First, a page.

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Most realistic movie depictions of ancient warfare
The most typical Hollywood depiction of a war scene in the ancient world is a frenzied mass of individual combats, each one ending in the death of one of its participants, with the 2 armies interpenetrating each other and no traces of units remaining.

So far few, but very few movie depictions of ancient warfare have shown fighting in formation and the tactical line reliefs that supposedly marked the fundamental character of ancient warfare.

Which movies are, in your opinion, the most realistic portrayals of ancient war?
My vote would have to go to the 2004 film Alexander. I especially like the Battle of Gaugamala far as Hollywood goes it cannot be beat!
(Since Alexander was taken Smile)
While far from perfect, the opening scene in HBO's Rome was at least a stab in the right direction. No, it didn't include a pila volley and didn't show any of the surrounding legion, but we at least got legionaries in hamata who fought as a unit. No instant wild melee. Then, when one guy broke ranks to pull some Gerard Butler nonsense, he was regarded as a nuisance rather than a hero. Same errant legionary then decked his Centurio, for which he was condemned to die.
Take what you want, and pay for it

-Spanish proverb
Indeed, the Hollywood Roman concept of the chaotic battle is firmly ingrained, though as pointed out by Alexander and Matthew, there are a couple of notable exceptions. It is unfortunate the budget constraints keep the HBO Rome from doing justice to several famous battles.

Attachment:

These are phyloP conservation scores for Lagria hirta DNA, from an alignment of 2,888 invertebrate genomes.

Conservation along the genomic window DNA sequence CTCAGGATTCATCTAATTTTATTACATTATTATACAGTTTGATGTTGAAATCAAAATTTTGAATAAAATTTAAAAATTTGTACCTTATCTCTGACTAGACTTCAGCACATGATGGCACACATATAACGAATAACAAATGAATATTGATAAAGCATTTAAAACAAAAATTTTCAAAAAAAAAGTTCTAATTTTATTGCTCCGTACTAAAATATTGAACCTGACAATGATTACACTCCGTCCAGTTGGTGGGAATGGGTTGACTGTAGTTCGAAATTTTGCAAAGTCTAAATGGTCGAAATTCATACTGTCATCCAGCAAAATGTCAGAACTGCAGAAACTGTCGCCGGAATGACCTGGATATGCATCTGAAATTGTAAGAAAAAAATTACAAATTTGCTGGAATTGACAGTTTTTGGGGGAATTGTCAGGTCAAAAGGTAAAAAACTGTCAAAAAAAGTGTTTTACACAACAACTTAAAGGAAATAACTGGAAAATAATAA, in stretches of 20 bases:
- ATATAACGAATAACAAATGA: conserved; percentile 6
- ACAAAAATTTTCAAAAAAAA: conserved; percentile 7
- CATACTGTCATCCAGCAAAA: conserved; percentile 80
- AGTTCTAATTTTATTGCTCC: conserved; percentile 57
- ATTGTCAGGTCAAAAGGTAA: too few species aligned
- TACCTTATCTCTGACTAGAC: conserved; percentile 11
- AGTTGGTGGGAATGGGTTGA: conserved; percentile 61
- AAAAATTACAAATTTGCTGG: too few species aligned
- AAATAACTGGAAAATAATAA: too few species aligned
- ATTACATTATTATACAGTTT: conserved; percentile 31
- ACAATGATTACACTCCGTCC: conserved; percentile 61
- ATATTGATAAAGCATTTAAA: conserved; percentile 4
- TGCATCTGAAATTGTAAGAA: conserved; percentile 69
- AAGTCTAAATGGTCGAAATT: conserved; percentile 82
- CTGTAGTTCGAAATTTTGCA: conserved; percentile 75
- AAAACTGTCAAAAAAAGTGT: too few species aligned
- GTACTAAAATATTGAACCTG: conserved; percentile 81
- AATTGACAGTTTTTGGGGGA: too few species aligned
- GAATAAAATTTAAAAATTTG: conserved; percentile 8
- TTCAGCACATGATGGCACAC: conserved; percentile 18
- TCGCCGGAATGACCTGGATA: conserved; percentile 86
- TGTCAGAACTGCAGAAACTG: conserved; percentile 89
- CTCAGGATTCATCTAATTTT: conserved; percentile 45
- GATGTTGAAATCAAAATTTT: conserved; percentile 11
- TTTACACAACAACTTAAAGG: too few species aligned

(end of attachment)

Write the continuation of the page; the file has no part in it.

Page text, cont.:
One more I would add is Kubrick's Spartacus. The march in of the Roman legions at the start of the final battle (a scene not in the script but which Kubrick insisted must be filmed) does convey the might, the majesty, and the discipline of the Roman legions. Unfortunately, the battle does eventually devolve into standard Hollywood Roman Chaotic, but, the opening looks good.

I might also note that it was said of Akira Kurosawa that his battles were confused without being confusing -- a directorial skill few other film makers have achieved.


David Reinke
Burbank CA
The scene from the HBO Rome series referred to by Matthew:


David Reinke
Burbank CA
Thanks. I wonder why Hollywood has hardly even bothered to make even the most superficial study into the mechanics of ancient warfare. A scene in which soldiers fought in an ordered formation could be just as impressive as the chaotic mass.

Most people who have never studied into ancient warfare would actually think that the Hollywood versions were realistic, which in practice wouldn't make any sense.
If ancient battles were really wild one-to-one combats, would victory always belong to the side which has more soldiers?